Richard (Dick) Lutz

 

Richard (Dick) Lutz was the first child of a cattleman cowboy, born in Collinsville, Oklahoma on October 16, 1925.  Early in life his father and mother moved the family several times to find work on ranches in Oklahoma, Texas, and Kansas.

In the midst of the great depression, dust bowl storms forced another move.  The family packed all of their belongings onto a flat-bed truck and set out for Washington State, landing first in Moses Lake and later establishing a small ranch up the Palisades. In those days, a small cabin, woodstove, fresh water and an outhouse were all considered luxuries. Through this experience Dick learned the values of self-reliance, thrift, and a tireless work ethic that he would carry with him the rest of his life.

During his school years, the family moved to Rock Island.  He attended Wenatchee High School, graduating in June, 1944 a few days after D-Day. He enlisted in the Army Air Corp a week later.  He was assigned to pilot school in Texas but before he could earn his wings the war ended, stopping all pilot training.  He was re-assigned to a base outside Chicago where he served until being honorably discharged.

He returned to Washington State and enrolled in the Perry Institute Trade School in Yakima. On weekends he would travel back to Wenatchee to court his future wife, Betty (Highfill).  After graduation he was hired as one of the first few employees at Van Doren Sales where he built a successful career over the next 30 years.

Dick and Betty were married in 1949 and spent the next 70 years together as inseparable partners in every aspect of life.  They raised a family and planted orchards in Wenatchee and Chelan.

The opportunity to work at Van Doren Sales was a perfect match for Dick’s skills.  He became a key problem-solver and trouble shooter on the Van Doren team, helping design, build, and install packing equipment for fruit warehouses from British Columbia to California. As one warehouse manager commented, “Whenever Dick finished everything in my warehouse ran better.” 

Dick was a tireless worker, seemingly racing the sun to see how much he could accomplish in a single day.  Water would be changed at the orchard at dawn.  He would then work his full shift with Van Doren Sales, return home for dinner and head straight to his orchards to work until dark.  He was a notorious cat-naper, frequently falling asleep at the dinner table to catch a few precious minutes of sleep before waking refreshed and charging out to the orchard.

A skilled builder, he was never without his small spiral notebook tucked into his shirt pocket.  Sketches were made of farm implements and devices that he would later fabricate in his shop.  He had a well-spring of inventions that he needed to capture on paper lest he lose the inspiration. When asked why he chose to build equipment rather than buy it, his response was, “I think I can make it better.”  And he was usually right.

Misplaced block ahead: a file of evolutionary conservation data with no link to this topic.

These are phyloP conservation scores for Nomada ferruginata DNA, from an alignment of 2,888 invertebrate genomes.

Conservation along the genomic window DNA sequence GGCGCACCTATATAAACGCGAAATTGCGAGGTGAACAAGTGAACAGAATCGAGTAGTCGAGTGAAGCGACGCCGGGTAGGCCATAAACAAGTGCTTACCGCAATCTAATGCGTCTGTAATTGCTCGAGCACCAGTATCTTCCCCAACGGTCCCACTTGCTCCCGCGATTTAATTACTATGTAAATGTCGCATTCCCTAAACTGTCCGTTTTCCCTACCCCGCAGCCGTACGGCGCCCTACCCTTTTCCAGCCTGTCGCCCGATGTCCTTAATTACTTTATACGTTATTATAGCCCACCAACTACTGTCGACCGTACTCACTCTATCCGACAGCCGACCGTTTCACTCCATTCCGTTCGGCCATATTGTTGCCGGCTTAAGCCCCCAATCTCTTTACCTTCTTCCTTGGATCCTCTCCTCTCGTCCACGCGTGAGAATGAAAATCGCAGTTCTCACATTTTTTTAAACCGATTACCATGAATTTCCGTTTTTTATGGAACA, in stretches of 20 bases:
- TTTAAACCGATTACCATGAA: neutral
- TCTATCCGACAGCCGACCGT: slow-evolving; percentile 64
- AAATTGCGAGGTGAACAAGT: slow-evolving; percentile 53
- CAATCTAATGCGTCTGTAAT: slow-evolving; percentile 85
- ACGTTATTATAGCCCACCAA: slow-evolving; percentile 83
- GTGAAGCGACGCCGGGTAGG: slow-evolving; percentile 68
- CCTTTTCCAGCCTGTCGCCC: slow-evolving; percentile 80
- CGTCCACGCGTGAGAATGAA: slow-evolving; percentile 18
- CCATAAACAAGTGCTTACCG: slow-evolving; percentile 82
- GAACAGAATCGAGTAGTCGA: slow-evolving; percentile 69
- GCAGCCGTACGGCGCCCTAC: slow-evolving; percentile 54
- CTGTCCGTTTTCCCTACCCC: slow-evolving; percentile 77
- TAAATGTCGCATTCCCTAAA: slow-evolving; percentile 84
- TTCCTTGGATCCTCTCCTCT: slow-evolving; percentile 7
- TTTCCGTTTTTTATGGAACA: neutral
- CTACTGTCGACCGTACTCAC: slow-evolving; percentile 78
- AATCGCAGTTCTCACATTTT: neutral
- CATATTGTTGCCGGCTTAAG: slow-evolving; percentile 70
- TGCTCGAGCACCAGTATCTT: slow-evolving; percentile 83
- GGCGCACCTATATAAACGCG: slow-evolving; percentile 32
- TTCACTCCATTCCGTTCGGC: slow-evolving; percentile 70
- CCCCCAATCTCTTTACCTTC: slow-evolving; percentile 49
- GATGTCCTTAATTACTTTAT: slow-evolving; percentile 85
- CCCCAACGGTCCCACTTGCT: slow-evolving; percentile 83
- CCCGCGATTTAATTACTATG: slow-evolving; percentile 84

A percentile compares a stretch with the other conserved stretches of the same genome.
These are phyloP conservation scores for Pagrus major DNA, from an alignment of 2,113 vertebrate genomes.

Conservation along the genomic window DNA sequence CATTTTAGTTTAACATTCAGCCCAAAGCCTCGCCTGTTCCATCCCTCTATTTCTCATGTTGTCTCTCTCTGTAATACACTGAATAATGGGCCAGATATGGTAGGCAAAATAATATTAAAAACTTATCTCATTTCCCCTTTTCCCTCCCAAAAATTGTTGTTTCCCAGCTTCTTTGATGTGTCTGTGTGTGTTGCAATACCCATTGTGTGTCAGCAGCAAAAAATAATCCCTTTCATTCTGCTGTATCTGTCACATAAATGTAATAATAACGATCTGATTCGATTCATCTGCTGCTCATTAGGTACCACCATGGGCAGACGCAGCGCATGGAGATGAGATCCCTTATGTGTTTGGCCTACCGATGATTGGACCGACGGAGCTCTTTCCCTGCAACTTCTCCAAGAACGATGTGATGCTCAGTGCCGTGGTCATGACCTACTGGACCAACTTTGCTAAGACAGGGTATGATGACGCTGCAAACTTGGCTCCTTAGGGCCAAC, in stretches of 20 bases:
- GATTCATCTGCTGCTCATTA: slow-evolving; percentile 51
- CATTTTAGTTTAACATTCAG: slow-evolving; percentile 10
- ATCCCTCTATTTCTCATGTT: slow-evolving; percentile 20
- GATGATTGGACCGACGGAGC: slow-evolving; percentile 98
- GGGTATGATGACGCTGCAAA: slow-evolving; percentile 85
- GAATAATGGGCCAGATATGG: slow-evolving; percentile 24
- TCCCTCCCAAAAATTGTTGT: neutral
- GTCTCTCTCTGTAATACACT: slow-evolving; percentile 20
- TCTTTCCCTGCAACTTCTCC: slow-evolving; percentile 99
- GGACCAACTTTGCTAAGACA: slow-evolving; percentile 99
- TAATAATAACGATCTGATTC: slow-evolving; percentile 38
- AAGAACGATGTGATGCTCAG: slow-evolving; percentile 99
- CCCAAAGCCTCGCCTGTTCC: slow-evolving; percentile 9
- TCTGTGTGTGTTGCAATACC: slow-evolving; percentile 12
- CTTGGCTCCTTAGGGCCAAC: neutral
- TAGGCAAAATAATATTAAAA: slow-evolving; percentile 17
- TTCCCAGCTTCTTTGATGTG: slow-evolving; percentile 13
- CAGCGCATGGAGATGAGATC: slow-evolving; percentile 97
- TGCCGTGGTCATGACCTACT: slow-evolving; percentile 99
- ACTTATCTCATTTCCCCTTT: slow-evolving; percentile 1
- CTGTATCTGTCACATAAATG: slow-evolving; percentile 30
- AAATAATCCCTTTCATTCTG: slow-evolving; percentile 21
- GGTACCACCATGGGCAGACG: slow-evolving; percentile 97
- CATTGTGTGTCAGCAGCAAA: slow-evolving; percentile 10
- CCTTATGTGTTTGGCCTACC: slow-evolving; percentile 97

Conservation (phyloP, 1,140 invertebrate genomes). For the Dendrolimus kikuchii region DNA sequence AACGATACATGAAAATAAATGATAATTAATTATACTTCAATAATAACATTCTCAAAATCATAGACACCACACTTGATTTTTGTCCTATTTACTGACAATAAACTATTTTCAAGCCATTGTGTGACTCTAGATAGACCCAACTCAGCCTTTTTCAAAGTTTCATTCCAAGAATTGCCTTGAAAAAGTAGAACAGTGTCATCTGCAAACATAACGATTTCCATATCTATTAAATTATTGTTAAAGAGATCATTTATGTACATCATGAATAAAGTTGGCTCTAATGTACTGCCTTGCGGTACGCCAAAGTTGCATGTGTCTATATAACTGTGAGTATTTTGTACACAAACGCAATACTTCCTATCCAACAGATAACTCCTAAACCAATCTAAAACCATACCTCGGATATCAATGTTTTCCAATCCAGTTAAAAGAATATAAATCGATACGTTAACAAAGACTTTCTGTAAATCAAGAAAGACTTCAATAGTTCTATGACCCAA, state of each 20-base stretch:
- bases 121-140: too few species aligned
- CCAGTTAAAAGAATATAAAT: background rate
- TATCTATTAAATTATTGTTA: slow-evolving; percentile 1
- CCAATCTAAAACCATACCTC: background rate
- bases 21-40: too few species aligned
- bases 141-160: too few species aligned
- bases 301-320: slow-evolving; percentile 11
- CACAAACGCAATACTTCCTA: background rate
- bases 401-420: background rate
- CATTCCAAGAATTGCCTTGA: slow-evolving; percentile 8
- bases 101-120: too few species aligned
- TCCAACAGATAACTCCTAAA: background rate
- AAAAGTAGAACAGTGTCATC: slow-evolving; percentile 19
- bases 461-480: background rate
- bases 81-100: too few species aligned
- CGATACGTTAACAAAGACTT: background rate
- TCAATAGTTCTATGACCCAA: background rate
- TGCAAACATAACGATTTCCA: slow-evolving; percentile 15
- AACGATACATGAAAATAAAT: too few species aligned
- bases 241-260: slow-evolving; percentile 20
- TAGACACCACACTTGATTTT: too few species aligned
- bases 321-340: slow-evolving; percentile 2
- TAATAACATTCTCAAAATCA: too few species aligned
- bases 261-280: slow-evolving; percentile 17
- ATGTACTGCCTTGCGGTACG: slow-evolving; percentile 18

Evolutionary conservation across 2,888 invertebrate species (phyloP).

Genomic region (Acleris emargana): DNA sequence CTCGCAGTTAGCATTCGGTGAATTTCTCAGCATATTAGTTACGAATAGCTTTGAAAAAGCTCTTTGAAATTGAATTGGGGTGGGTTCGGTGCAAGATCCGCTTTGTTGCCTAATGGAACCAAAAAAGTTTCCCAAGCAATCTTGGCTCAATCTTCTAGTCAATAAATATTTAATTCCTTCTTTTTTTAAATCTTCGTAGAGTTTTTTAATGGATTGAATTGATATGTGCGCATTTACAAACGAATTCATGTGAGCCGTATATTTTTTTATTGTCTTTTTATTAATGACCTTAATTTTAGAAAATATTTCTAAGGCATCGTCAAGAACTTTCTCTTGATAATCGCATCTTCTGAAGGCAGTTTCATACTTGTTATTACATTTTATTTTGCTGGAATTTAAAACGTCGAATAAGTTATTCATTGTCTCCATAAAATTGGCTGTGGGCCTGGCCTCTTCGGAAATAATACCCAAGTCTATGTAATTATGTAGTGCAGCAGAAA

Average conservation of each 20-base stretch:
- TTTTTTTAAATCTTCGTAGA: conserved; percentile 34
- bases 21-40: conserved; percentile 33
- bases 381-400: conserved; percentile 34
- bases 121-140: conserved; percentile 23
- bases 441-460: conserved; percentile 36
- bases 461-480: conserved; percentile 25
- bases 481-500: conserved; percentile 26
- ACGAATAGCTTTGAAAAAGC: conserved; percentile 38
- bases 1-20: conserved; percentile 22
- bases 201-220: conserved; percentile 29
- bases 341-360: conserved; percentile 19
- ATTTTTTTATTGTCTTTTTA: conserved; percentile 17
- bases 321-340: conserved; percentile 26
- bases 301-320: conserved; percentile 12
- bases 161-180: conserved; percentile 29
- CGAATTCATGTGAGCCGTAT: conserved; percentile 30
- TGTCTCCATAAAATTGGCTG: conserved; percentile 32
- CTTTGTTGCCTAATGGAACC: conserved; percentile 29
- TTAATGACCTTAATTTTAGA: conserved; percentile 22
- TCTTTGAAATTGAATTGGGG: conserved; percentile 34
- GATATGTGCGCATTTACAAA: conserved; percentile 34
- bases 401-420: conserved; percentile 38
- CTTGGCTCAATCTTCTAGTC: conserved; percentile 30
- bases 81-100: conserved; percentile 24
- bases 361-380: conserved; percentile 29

Dick loved Lake Chelan. In the late 60’s he bought property on the lake and true to form started building.  First came a massive dock, welded together piece by piece with channel-iron steel. Then he built concrete bulk-heads.  Large retaining walls built by hand from concrete slabs came next, and finally the start of a house.  All of which he built himself.

His house on Lake Chelan was a slow project as nearly all his free time was dedicated to planting a large, new orchard in Chelan.  The house had to wait.  Single-handedly, he installed wells near the orchard, buried nearly a mile of pipeline, graded the land, grew his own apple trees in a nursery, and finally planted his orchard. It was a thing of beauty.

He was a gifted mechanic.  Virtually anything broken could be repaired and made better than before.  It didn’t matter if it was a toaster, heat pump, sprayer, mower, truck, wind machine or even D8 Caterpillar tractor.  As necessary, he would fabricate new parts on his metal lathe, weld up broken pieces, replace faulty parts and put it all back together.  As he liked to joke, “Somebody built it, I’m smart enough to take it apart.” 

He was a dedicated family man and regularly challenged his children to be better.  When one of his kids wanted to quit a difficult task because the challenge was too great, his frequent comment was “Can’t never accomplished anything.”  He lived those words.  Even though Dick did not attend college, he held a strong belief that education could save mistakes and get you much faster to where you wanted to be in life.  Some of his proudest moments were watching his children and grandchildren graduate from WSU.

He was a member of the Wenatchee Masonic Temple for over 65 years and served on the Board of Directors at Trout/Blue Chelan Fruit Co-op.

Dick is survived by his by Betty, his life-partner and wife as well as his daughter Karen Lutz-McCutcheon (Don) and his son Steve (Jan), both in Wenatchee.  He was so proud of his five grandchildren; Jessica and Steven McCutcheon and Richard, Taylor and Parker Lutz. He cherished every opportunity to see his grandchildren and loved seeing them perform in concerts, sports, and other school activities.  

Dick is also survived his sister Cleta Craig in Kalispell, Montana and brother David Lutz in Kennewick, Washington.  He was preceded in death by his father William Henderson Lutz, his mother Mona (Cox) Williams and sister Margarite McPherson.

Please express your thoughts and memories on our online guestbook at jonesjonesbetts.com. Arrangements are being made by Jones and Jones.  A memorial service will be held later this summer. 

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